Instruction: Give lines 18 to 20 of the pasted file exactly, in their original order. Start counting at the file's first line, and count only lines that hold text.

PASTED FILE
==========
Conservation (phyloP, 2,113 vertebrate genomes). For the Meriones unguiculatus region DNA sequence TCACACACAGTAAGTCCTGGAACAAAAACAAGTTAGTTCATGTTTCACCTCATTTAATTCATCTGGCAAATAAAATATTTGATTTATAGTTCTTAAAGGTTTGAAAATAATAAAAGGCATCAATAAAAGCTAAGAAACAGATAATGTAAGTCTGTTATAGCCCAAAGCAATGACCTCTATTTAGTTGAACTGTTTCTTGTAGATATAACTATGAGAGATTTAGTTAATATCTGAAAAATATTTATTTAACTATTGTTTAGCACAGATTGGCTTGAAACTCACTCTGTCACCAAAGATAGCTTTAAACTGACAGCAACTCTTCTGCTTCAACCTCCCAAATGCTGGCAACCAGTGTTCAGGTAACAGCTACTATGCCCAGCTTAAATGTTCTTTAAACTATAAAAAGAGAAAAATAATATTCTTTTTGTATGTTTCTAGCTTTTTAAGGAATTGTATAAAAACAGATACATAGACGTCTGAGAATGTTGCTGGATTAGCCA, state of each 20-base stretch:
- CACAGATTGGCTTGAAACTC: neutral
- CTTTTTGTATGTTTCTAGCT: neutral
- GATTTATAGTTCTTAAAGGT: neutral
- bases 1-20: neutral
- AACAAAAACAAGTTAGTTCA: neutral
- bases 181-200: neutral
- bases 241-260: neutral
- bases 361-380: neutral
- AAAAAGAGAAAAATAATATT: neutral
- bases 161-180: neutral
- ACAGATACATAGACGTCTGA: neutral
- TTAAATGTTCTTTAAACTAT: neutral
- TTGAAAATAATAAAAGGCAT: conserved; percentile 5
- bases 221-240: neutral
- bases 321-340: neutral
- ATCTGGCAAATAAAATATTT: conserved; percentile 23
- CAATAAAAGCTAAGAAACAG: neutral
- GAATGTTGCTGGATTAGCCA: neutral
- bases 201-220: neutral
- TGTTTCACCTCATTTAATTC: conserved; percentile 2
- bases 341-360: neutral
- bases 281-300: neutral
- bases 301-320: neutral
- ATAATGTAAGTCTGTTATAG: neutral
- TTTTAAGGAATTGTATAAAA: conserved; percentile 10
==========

- CAATAAAAGCTAAGAAACAG: neutral
- GAATGTTGCTGGATTAGCCA: neutral
- bases 201-220: neutral